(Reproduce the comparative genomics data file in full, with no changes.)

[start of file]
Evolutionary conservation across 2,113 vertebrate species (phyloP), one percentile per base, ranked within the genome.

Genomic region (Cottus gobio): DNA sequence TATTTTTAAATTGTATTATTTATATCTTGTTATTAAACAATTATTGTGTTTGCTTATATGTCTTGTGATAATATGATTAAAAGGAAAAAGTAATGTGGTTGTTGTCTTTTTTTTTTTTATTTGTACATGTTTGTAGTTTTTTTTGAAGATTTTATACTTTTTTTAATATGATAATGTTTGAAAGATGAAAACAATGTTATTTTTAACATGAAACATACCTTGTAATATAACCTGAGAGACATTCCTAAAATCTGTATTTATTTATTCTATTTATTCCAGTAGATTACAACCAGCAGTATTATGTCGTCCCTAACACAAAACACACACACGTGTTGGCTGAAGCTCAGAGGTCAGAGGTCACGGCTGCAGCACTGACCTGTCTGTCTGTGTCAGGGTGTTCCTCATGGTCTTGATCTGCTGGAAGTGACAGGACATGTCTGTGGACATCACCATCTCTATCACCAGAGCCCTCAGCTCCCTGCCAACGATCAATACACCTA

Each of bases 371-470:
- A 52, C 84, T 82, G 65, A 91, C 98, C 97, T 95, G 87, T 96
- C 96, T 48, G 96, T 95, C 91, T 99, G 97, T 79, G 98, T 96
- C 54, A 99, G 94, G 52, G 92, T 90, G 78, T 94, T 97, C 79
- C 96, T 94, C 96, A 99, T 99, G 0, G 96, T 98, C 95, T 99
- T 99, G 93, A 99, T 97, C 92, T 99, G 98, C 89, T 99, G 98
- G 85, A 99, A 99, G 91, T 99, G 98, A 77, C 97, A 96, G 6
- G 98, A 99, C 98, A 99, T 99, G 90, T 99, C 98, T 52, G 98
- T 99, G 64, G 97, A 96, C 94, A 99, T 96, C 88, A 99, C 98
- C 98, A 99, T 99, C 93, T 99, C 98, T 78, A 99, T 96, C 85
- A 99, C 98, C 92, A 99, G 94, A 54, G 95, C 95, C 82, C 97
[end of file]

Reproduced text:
Evolutionary conservation across 2,113 vertebrate species (phyloP), one percentile per base, ranked within the genome.

Genomic region (Cottus gobio): DNA sequence TATTTTTAAATTGTATTATTTATATCTTGTTATTAAACAATTATTGTGTTTGCTTATATGTCTTGTGATAATATGATTAAAAGGAAAAAGTAATGTGGTTGTTGTCTTTTTTTTTTTTATTTGTACATGTTTGTAGTTTTTTTTGAAGATTTTATACTTTTTTTAATATGATAATGTTTGAAAGATGAAAACAATGTTATTTTTAACATGAAACATACCTTGTAATATAACCTGAGAGACATTCCTAAAATCTGTATTTATTTATTCTATTTATTCCAGTAGATTACAACCAGCAGTATTATGTCGTCCCTAACACAAAACACACACACGTGTTGGCTGAAGCTCAGAGGTCAGAGGTCACGGCTGCAGCACTGACCTGTCTGTCTGTGTCAGGGTGTTCCTCATGGTCTTGATCTGCTGGAAGTGACAGGACATGTCTGTGGACATCACCATCTCTATCACCAGAGCCCTCAGCTCCCTGCCAACGATCAATACACCTA

Each of bases 371-470:
- A 52, C 84, T 82, G 65, A 91, C 98, C 97, T 95, G 87, T 96
- C 96, T 48, G 96, T 95, C 91, T 99, G 97, T 79, G 98, T 96
- C 54, A 99, G 94, G 52, G 92, T 90, G 78, T 94, T 97, C 79
- C 96, T 94, C 96, A 99, T 99, G 0, G 96, T 98, C 95, T 99
- T 99, G 93, A 99, T 97, C 92, T 99, G 98, C 89, T 99, G 98
- G 85, A 99, A 99, G 91, T 99, G 98, A 77, C 97, A 96, G 6
- G 98, A 99, C 98, A 99, T 99, G 90, T 99, C 98, T 52, G 98
- T 99, G 64, G 97, A 96, C 94, A 99, T 96, C 88, A 99, C 98
- C 98, A 99, T 99, C 93, T 99, C 98, T 78, A 99, T 96, C 85
- A 99, C 98, C 92, A 99, G 94, A 54, G 95, C 95, C 82, C 97